His ship rode a little higher in the water than she had on sailing from Tanchico. A third of the cargo of fireworks he had taken on there was gone, sold in the fishing villages on Toman Head, but with the silver that flowed for the fireworks had come disturbing reports. The people spoke of visits from the tall, boxy ships of the invaders. When Seanchan ships anchored off the coast, the villagers who drew up to defend their homes were rent by lightning from the sky while small boats were still ferrying the invaders ashore, and the earth erupted in fire under their feet. Domon had thought he was hearing nonsense until he was shown the blackened ground, and he had seen it in too many villages to doubt any longer. Monsters fought beside the Seanchan soldiers, not that there was ever much resistance left, the villagers said, and some even claimed that the Seanchan themselves were monsters, with heads like huge insects.

In Tanchico, no one had even known what they called themselves, and the Taraboners spoke confidently of their soldiers driving the invaders into the sea. But in every coastal town, it was different. The Seanchan told astonished people they must swear again oaths they had forsaken, though never deigning to explain when they had forsaken them, or what the oaths meant. The young women were taken away one by one to be examined, and some were carried aboard the ships and never seen again. A few older women had also vanished, some of the Guides and Healers. New mayors were chosen by the Seanchan, and new Councils, and any who protested the disappearances of the women or having no voice in the choosing might be hung, or burst suddenly into flame, or be brushed aside like yapping dogs. There was no way of telling which it would be until it was too late.

And when the people had been thoroughly cowed, when they had been made to kneel and swear, bewildered, to obey the Forerunners, await the Return, and serve Those Who Come Home with their lives, the Seanchan sailed away and usually never returned. Falme, it was said, was the only town they held fast.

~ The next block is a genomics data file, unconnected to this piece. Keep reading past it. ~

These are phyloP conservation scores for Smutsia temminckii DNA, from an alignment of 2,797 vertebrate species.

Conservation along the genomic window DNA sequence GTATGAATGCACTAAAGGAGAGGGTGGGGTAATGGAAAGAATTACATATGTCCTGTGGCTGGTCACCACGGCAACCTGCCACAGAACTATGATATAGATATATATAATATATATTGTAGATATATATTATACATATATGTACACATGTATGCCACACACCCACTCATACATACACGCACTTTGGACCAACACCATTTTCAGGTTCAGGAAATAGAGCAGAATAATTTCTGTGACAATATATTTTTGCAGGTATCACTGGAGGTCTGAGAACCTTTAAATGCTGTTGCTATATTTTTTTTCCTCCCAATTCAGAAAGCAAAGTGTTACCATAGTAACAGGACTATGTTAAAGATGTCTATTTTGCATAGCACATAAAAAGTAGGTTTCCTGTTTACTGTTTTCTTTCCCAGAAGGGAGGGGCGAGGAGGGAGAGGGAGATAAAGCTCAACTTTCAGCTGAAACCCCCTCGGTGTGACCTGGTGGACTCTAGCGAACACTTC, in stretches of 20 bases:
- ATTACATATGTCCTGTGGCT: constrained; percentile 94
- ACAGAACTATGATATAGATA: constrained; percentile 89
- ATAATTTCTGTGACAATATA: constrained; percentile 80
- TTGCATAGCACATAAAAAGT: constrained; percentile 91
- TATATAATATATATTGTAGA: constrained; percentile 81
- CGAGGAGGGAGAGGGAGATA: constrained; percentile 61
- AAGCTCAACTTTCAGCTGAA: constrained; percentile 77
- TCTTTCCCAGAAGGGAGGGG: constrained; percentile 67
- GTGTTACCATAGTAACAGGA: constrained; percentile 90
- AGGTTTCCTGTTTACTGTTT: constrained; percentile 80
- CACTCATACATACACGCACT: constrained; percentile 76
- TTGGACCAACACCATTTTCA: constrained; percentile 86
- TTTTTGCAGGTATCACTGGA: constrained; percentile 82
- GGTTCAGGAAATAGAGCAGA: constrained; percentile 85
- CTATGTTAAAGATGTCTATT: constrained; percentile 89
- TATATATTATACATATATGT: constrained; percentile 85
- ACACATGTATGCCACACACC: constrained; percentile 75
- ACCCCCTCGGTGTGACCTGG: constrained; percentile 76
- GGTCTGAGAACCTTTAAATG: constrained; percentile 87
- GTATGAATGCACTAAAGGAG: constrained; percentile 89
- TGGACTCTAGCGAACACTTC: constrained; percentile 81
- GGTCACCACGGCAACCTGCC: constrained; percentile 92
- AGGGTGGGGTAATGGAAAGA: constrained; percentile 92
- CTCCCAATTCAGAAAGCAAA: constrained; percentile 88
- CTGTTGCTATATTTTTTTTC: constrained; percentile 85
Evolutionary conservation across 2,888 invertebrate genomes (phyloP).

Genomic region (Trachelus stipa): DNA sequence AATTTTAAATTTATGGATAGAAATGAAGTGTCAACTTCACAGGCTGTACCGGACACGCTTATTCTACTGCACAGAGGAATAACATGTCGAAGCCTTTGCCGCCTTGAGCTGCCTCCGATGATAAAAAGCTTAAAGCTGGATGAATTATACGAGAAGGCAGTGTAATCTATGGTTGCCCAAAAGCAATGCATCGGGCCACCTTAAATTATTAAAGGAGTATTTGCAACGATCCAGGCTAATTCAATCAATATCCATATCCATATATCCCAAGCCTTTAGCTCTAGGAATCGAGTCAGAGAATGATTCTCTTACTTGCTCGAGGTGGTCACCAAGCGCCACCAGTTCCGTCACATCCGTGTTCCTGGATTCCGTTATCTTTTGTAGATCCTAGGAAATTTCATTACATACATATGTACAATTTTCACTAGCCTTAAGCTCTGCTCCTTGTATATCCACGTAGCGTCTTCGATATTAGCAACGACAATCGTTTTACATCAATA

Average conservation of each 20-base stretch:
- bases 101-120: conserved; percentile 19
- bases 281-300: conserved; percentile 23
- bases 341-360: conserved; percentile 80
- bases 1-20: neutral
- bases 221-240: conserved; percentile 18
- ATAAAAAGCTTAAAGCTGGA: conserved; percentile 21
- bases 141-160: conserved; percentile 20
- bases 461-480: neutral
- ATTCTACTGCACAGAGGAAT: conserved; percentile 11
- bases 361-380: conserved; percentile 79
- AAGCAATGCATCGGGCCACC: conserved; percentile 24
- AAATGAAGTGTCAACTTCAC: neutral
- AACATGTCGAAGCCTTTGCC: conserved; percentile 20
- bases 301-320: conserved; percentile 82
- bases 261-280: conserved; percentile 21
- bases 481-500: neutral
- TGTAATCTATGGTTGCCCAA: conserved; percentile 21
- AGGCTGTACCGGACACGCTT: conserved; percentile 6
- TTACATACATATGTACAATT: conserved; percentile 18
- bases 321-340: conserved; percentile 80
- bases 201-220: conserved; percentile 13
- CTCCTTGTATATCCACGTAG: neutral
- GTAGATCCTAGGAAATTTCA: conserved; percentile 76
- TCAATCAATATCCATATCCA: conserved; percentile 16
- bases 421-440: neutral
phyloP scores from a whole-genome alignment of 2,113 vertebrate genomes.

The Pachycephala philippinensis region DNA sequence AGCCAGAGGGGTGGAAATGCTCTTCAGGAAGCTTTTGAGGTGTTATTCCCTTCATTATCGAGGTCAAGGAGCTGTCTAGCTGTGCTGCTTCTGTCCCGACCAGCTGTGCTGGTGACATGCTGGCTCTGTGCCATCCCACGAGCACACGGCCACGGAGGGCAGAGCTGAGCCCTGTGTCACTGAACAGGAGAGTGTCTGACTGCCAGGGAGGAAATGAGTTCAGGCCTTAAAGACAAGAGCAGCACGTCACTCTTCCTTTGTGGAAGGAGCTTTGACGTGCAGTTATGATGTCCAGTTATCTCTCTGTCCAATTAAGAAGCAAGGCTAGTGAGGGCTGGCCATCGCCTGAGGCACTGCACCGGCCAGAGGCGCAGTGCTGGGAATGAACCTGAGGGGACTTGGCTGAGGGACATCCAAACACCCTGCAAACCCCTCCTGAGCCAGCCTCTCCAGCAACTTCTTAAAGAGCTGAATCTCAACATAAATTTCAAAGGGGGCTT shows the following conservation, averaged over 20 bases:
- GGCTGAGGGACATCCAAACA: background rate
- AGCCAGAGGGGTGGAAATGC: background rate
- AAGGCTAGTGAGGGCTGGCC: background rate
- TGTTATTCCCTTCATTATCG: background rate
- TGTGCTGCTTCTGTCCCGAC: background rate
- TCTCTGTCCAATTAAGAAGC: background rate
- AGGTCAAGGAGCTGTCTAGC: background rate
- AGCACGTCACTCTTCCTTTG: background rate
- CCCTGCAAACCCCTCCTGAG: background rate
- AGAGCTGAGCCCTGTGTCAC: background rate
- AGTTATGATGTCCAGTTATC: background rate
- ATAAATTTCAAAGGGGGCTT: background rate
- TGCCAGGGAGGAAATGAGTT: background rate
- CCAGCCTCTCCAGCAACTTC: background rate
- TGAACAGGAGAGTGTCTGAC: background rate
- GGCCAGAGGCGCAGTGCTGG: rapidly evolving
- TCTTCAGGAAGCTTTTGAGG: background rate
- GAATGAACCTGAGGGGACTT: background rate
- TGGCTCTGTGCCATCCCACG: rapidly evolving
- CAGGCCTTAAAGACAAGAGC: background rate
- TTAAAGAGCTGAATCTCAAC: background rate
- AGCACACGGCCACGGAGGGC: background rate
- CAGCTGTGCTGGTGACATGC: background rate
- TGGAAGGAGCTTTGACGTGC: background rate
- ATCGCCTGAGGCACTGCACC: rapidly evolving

In some of the villages they had left, men and women crept back toward their former lives, to the extent of talking about electing their Councils again, but most eyed the sea nervously and made pale-cheeked protests that they meant to hold to the oaths they had been made to swear even if they did not understand them.

Domon had no intention of meeting any Seanchan, if he could avoid it.

He was raising the glass to see what he could make out on the nearing Seanchan decks, when, with a roar, the surface of the sea broke into fountaining water and flame not a hundred paces from his larboard side. Before he had even begun to gape, another column of flame split the sea on the other side, and as he was spinning to stare at that, another burst up ahead. The eruptions died as quickly as they were born, spray from them blown across the deck. Where they had been, the sea bubbled and steamed as if boiling.

“We . . . we’ll reach shallow water before they can close with us,” Yarin said slowly. He seemed to be trying not to look at the water roiling under clouds of mist.

Domon shook his head. “Whatever they did, they can shatter us, even do I take her into the breakers.” He shivered, thinking of the flame inside the fountains of water, and his holds full of fireworks. “Fortune prick me, we might no live to drown.” He tugged at his beard and rubbed his bare upper lip, reluctant to give the order—the vessel and what it contained were all he had in the world—but finally he made himself speak. “Bring her into the wind, Yarin, and down sail. Quickly, man, quickly! Before they do think we still try to escape.”

As crewmen ran to lower the triangular sails, Domon turned to watch the Seanchan ship approach. Spray lost headway and pitched in the swells. The other vessel stood taller above the water than Domon’s ship, with wooden towers at bow and stern. Men were in the rigging, raising those strange sails, and armored figures stood atop the towers. A longboat was put over the side, and sped toward Spray under ten oars. It carried armored shapes, and—Domon frowned in surprise—two women crouched in the stern. The longboat thumped against Spray’s hull.